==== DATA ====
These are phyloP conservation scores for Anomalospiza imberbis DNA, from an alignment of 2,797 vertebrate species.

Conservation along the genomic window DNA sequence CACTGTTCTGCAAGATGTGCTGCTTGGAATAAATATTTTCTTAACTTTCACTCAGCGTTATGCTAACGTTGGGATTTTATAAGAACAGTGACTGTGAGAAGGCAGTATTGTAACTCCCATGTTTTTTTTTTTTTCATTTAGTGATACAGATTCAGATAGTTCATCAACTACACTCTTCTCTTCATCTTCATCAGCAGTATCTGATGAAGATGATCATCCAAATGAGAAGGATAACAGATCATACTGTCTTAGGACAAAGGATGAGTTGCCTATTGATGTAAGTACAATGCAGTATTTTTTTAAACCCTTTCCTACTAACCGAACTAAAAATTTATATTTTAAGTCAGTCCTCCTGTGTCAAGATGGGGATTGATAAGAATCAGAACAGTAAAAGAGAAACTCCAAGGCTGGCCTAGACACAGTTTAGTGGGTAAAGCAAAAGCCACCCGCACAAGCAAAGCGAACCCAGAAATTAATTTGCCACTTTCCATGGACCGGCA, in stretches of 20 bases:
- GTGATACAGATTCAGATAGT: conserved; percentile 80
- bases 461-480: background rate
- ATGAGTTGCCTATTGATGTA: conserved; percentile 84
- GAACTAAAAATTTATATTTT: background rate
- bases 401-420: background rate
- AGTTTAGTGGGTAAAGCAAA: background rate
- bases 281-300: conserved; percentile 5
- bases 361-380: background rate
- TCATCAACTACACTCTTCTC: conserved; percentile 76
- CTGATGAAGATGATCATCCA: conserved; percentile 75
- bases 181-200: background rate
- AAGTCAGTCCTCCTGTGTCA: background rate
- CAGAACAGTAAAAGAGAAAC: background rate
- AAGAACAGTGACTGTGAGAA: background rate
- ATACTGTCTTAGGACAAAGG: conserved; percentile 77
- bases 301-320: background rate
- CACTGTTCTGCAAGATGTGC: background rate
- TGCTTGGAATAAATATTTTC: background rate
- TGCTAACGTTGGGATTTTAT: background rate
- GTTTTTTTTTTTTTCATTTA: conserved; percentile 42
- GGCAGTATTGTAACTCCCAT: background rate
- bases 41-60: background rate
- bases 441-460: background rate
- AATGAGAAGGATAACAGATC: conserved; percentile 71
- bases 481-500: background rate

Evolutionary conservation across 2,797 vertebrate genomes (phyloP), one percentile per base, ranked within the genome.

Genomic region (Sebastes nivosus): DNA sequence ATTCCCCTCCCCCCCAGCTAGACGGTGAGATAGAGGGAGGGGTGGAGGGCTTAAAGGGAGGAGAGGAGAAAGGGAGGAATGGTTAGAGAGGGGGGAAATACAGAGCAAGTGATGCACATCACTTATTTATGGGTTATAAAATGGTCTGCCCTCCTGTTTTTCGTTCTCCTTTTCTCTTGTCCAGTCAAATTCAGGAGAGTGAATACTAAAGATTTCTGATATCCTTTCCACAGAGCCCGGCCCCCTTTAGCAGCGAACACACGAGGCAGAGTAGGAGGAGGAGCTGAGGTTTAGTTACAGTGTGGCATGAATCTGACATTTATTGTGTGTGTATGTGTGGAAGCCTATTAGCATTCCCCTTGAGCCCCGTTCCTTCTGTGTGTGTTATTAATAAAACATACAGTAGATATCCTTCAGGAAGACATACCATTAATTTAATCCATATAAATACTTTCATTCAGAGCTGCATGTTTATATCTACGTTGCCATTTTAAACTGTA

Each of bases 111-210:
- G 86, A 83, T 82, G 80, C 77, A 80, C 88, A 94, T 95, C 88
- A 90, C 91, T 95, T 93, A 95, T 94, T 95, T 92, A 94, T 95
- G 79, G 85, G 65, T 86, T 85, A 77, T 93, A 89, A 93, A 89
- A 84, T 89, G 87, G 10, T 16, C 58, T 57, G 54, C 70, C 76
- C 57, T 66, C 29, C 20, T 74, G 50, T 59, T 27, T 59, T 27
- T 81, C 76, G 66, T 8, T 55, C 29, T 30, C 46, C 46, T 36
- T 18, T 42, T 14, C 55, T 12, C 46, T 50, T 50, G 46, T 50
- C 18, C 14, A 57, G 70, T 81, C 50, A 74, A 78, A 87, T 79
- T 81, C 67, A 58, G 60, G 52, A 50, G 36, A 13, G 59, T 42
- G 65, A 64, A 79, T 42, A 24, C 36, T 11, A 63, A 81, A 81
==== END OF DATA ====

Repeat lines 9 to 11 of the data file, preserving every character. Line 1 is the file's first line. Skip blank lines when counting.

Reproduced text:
- bases 281-300: conserved; percentile 5
- bases 361-380: background rate
- TCATCAACTACACTCTTCTC: conserved; percentile 76